Mária Danielová (born 1929, Podunajské Biskupice, Bratislava district), née Botlóová was from a privileged blacksmith's family.
Her mother's great-grandfather was German, a vagrant, she added; her mother was Romani and came from the village of Vysoká pri Morave in southwestern Slovakia. Maria Danielová's father, surnamed Botló, was the illegitimate child of a non-Romani baker and a Romani woman from the settlement and grew up with an aunt; she said that since her father's mother did not have a husband, she could not raise him. Maria Danielová's father learned the blacksmith's trade from the Roma from the settlement when he helped blow the bellows. Other male relatives of Maria Danielová were also blacksmiths – her brothers and Agnes Horváthová's grandfather. Her father was a vajda (authority) in the settlement, she said, because he was did not have a criminal record and behaved decently. She referred to her parents as real Roma, but mentioned two or three Roma families who did not want to work and were not respected by the others.
Mária Danielová was one of five children, having four brothers. She went through eight grades at school; like the other Roma children she went to a Hungarian school. The Slovak children went to a Slovak school; she said they were the children of higher-ranking people – teachers, gendarmes, postmasters.
After the Germans arrived, she was no longer allowed to go to school. The Roma in the village were banned from going to the cinema or to entertainments. But when the Germans saw that someone was of a better standing, they let them in, unlike those who were ugly or dirty, she said. The Germans decided that Maria Danielová's father would supervise the other Roma in the settlement, of which there were about 300, to keep order. The Germans were not in the village, but only travelled there from Bratislava twice a week to check on the settlement. The so-called “better Roma” who lived in the village, like the Daniel family, were not subjected to searches. Thanks to the Germans, Mária's father had a well-paid job, making nails for climbing boots, for example. She said they had never had it so good; they received rations from the Germans, chocolate, flour, sugar, poppy seed. On the other hand, the Roma who did not work and were dirty were beaten by the Germans and sent to the camp. Danielová remembered one family with twelve or thirteen children that was taken to Vienna by the Germans; three members of the family did not return after the war. She also mentioned the partisans, which included her brother, a cousin and his friend. They were captured in Humenné and airlifted to Dresden; all three returned from there after the war.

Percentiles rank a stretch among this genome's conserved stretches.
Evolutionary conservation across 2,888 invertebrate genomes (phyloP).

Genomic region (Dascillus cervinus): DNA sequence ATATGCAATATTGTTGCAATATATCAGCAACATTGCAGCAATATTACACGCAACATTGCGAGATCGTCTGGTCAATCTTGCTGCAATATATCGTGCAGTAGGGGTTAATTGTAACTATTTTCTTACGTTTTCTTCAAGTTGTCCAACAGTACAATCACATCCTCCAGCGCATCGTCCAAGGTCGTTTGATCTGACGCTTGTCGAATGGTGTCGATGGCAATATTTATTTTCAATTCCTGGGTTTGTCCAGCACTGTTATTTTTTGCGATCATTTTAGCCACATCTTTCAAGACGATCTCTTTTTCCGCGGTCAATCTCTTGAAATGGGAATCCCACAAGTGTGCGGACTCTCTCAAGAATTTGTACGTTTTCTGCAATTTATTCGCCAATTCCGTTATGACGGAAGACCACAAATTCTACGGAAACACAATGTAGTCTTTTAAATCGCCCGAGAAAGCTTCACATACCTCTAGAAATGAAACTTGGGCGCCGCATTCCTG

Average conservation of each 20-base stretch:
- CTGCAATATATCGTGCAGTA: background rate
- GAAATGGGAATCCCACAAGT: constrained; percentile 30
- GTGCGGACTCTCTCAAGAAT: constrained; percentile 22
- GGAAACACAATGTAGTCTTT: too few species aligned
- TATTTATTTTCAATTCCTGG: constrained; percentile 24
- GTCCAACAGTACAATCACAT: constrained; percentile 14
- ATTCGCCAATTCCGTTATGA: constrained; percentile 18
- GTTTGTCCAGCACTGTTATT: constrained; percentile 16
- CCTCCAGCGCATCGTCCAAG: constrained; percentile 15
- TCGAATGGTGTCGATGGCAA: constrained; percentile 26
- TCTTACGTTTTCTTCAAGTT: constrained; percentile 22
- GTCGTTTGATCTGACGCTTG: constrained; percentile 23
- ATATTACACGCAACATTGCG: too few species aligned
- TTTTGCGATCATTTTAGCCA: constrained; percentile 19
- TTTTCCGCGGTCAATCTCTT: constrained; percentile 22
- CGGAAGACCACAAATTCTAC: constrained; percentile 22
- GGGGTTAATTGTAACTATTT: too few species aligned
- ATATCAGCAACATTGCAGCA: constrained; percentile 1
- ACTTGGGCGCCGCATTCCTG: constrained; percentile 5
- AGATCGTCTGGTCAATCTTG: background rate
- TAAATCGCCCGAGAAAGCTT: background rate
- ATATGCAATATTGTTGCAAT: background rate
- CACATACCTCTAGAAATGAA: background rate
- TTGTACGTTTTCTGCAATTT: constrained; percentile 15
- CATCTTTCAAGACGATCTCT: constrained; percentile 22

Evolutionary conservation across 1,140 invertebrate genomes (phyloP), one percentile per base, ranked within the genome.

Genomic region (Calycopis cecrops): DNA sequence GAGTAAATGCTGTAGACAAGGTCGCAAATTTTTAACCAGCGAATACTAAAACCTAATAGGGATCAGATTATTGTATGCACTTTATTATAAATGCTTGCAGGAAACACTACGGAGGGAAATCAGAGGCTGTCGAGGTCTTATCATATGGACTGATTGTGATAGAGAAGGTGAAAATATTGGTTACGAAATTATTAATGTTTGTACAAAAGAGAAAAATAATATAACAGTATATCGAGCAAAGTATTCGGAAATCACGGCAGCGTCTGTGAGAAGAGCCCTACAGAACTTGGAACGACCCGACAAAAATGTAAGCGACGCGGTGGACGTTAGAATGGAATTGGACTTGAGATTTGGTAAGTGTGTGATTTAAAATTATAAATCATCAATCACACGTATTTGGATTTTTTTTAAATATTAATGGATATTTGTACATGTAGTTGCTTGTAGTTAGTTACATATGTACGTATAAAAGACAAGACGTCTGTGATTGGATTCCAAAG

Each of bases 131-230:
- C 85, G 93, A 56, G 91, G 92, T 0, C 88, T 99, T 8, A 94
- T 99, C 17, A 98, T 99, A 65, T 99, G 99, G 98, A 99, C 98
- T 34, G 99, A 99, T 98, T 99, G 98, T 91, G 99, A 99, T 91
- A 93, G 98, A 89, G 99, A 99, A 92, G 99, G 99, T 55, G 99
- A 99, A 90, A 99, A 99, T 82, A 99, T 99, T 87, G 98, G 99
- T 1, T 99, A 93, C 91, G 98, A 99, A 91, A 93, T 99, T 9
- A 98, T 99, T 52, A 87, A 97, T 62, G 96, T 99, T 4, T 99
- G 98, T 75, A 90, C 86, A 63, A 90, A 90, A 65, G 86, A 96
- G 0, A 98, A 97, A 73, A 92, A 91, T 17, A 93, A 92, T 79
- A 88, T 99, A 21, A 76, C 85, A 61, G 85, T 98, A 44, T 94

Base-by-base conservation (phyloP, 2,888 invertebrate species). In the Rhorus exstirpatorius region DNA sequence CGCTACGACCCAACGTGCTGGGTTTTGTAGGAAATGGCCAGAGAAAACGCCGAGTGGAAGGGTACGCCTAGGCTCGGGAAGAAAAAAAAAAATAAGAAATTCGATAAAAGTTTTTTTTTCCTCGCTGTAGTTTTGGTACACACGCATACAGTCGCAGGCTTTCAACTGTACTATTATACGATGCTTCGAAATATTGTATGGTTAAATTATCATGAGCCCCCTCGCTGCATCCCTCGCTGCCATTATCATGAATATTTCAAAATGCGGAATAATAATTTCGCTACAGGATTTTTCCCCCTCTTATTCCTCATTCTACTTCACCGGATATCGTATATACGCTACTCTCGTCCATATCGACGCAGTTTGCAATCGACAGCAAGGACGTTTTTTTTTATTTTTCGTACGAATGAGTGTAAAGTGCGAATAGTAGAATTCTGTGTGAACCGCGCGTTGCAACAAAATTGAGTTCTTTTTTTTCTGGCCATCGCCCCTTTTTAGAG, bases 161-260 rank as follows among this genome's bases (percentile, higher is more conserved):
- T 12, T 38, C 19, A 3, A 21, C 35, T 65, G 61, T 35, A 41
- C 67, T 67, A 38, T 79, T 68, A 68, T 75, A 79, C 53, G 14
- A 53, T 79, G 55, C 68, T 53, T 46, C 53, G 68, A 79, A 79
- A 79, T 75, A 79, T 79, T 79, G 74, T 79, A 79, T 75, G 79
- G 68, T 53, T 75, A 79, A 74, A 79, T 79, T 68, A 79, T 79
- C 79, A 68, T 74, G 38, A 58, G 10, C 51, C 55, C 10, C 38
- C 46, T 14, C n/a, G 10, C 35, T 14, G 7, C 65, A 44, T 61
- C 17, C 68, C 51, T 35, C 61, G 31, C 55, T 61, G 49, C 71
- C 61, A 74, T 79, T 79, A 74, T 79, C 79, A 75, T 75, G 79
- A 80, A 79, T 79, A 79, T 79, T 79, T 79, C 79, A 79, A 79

Danielová’s father gradually worked his way up to become an art blacksmith at the Kovodružstvo (blacksmiths’ cooperative) which was established after the war, and the family was well off thanks to his earnings. Other Roma worked with him – Botló, Baňák, Šlés, Daniel, Šarközi. The original settlement had ceased to exist, and the Roma there had been given apartments.
How to cite abstractAbstract of testimony from: HÜBSCHMANNOVÁ, Milena, ed. “Po židoch cigáni.” Svědectví Romů ze Slovenska 1939–1945.: I. díl (1939–srpen 1944). 1. Praha: Triáda, 2005. ISBN 80-86138-14-3, 163-168 (ces), 169-172 (rom). Testimonies of the Roma and Sinti. Project of the Prague Forum for Romani Histories (Institute of Contemporary History, Czech Academy of Sciences), https://www.romatestimonies.com/testimony/maria-danielova (accessed 11/29/2023)
Origin of Testimony
The interview took place in 1994, thanks to the initiative of Agnesa Horváthová, a Roma journalist from Bratislava, who took the editor to her distant relative Mária Danielová. Mária Danielová also talked in the interview about relations between various Roma groups and the ability to get along with Roma in Romania and Yugoslavia, but only passages about the war were included in the book. To some extent, the editor edited their sequence.
In the 1960s, Podunajské Biskupice was one of the largest Roma settlements in Slovakia. The lavish villas were inhabited mainly by Romani art blacksmiths, members of a blacksmiths’ cooperative whose products represented Slovak folklore at Expo ’67 in Montreal. Blacksmiths from here travelled all over Slovakia and restored decorative grilles in churches, castles and other cultural monuments, for example. At the far end of the settlement, poorer Roma lived in less ostentatious houses.
In the 1960s, the local Roma used Romani as their primary means of communication, but the older generation in particular also spoke Hungarian, Slovak or German. In the interview, Danielová switches from Hungarian Romani to "her" Slovak, which is phonetically indicated in the transcript of the original version of the recording; in the Czech part, the editor translated and incorporated these expressions into the text. In Romani, Danielová used the familiar form of address with the interviewer; in Slovak she addressed her formally as “Vy” (you) – this cultural peculiarity was preserved in the transcript of the interview.
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